Germanwings Flight 4U9525
Debris from Flight 4U9525 which smashed into the French Alps despite the captain's desperate attempts to save his passengers Reuters

All of the body parts from the 150 victims, who died in the Germanwings flight in the French Alps, have been now been identified, French prosecutors have said.

But it will take a long time for investigators to match the remains with DNA taken from families of the victims, the Associated Press reported.

More than 2,800 body parts have been found at the crash site, said Marseille prosecutor Brice Robin.

He also said the second black box recorder was discovered buried in the ravine, describing it as "completely blackened" but still "possibly usable". Forty damaged mobiles were also found.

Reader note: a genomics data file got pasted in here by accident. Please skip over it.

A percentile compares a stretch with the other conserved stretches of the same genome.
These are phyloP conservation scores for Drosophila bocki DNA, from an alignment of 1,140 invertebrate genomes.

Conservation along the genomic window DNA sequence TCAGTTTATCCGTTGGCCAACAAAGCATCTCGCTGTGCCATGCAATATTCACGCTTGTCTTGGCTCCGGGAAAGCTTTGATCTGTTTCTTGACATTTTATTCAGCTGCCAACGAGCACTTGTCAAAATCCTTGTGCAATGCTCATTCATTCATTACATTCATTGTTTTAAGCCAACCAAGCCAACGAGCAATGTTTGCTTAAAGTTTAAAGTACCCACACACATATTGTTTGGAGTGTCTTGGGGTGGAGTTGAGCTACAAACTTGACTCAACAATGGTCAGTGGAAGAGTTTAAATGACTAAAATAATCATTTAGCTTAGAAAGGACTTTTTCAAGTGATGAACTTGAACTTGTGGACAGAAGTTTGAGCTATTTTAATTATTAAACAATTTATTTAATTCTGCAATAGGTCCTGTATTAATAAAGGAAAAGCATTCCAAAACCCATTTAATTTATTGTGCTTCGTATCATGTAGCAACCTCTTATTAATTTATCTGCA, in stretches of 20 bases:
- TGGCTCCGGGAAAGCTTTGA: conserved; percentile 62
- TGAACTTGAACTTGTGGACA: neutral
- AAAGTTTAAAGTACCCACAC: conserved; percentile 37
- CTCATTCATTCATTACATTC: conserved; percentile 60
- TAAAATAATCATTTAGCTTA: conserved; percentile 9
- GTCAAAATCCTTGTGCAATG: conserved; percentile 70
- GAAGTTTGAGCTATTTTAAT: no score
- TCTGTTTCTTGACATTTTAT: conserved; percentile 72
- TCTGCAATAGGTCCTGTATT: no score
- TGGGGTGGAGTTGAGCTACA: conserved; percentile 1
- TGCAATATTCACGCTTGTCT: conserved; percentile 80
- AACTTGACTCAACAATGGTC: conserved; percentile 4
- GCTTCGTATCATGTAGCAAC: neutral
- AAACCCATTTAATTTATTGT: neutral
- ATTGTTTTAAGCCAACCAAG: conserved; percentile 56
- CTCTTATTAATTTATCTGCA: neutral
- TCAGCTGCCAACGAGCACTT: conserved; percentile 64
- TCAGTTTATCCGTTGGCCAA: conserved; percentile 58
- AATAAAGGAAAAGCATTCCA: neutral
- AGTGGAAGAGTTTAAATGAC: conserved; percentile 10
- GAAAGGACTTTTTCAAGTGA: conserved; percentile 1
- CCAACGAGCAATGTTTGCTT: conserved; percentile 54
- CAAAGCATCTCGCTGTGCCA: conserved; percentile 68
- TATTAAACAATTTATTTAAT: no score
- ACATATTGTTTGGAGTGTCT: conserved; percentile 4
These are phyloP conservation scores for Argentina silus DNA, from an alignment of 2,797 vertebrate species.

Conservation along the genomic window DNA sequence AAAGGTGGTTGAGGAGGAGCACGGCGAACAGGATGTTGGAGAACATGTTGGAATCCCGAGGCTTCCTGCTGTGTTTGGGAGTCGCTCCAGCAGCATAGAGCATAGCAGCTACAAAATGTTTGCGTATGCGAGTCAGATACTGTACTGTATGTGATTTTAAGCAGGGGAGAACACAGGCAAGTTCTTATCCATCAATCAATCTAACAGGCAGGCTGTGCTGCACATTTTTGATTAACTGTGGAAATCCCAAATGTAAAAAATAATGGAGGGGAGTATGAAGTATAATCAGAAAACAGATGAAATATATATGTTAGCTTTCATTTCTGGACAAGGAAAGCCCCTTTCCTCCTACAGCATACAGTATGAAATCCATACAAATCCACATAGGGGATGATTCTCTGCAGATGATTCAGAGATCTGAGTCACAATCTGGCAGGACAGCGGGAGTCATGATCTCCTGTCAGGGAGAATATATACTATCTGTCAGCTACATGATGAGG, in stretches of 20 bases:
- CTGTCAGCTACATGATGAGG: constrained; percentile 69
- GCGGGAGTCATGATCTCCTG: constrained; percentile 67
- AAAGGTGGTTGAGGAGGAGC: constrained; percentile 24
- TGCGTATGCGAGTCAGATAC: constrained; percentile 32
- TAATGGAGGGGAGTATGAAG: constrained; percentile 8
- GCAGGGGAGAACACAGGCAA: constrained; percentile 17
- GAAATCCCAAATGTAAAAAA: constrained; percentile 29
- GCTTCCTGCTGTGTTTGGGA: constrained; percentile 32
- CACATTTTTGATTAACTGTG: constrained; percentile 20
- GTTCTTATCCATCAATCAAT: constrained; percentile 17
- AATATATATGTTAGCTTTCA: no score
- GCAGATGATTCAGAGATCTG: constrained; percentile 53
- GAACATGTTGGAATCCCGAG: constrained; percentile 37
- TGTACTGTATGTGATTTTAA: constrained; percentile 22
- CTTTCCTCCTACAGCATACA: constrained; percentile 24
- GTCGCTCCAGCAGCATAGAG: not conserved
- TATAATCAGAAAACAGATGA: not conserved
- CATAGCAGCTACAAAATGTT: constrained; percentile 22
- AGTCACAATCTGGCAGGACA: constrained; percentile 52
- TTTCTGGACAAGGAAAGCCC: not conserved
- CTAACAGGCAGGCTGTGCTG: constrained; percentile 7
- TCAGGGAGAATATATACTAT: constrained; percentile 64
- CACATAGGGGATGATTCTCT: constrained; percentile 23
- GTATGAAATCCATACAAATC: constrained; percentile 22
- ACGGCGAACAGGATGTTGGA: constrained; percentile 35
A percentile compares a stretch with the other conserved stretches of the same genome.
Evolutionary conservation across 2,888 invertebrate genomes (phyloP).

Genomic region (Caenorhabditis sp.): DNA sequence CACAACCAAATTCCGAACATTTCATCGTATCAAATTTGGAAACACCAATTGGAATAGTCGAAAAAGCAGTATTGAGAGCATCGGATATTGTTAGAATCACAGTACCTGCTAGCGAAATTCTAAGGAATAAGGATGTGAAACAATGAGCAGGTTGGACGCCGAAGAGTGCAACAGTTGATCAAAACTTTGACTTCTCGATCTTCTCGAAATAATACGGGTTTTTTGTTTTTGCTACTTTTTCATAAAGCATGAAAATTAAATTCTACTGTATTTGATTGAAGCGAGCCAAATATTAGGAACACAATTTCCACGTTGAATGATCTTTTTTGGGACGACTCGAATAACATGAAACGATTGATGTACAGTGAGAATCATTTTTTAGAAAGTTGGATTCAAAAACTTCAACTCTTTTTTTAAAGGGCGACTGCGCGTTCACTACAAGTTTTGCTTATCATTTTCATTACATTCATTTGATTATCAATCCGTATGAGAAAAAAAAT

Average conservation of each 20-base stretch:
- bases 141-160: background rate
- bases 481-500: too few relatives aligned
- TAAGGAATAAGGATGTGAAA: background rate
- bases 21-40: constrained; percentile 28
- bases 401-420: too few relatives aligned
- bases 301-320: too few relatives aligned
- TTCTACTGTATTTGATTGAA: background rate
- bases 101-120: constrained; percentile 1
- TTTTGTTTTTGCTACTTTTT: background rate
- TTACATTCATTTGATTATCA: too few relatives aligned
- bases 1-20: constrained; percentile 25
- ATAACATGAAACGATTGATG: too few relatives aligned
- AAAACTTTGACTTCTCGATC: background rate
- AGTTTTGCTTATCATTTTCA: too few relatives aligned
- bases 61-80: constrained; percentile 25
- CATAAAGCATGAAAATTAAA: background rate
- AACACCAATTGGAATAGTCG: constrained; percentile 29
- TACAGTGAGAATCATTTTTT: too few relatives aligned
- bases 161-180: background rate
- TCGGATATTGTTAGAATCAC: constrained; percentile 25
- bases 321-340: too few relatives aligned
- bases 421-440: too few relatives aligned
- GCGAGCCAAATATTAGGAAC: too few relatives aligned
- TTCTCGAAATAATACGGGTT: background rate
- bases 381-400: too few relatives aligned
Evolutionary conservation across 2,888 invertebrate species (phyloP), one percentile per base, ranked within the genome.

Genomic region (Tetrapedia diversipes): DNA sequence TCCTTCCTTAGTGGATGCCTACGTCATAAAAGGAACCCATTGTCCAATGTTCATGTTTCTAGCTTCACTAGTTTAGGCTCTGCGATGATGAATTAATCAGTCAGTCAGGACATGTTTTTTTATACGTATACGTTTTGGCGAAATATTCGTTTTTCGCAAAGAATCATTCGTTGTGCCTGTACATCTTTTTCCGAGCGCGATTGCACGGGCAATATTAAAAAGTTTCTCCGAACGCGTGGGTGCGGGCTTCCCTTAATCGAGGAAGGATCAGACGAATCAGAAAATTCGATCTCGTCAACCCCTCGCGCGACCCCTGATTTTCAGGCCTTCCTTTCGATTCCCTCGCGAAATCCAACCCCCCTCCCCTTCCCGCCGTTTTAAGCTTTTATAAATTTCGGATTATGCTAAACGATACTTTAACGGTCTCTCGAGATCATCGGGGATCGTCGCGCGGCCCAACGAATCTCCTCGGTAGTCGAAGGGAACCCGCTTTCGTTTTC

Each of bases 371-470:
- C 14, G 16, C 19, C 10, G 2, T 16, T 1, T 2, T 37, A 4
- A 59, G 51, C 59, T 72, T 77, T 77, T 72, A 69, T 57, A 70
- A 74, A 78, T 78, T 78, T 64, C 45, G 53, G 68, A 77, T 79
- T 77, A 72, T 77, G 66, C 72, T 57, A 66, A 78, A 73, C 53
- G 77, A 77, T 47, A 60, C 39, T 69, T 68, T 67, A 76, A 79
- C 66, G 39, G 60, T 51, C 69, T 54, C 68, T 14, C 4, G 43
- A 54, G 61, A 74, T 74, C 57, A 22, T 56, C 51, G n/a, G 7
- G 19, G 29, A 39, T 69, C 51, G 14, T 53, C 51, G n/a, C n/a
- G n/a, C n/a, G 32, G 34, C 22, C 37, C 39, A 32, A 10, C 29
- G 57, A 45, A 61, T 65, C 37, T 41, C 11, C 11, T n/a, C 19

The grim findings come as prosecutors said co-pilot Andreas Lubitz searched online for suicide methods and cockpit door security just days before the fated crash.

Investigators said the 26-year-old, who had previously been in therapy for suicidal tendencies, locked his captain out of the cockpit to deliberately crash the plane.

At a press conference at the crash site, Lufthansa CEO Carsten Spohr said: "We are just very, very sorry that such a terrible accident could have happened in Lufthansa where we put so much focus on safety. We are sorry for the losses that occurred and there are just no words to express this."

But one reporter was ignored by Spohr when he asked about why it took the company so long to publish information about Lubitz's depression episode in 2009. He said: "Sir, your employee crashed a plane. Why are you refusing to take questions?"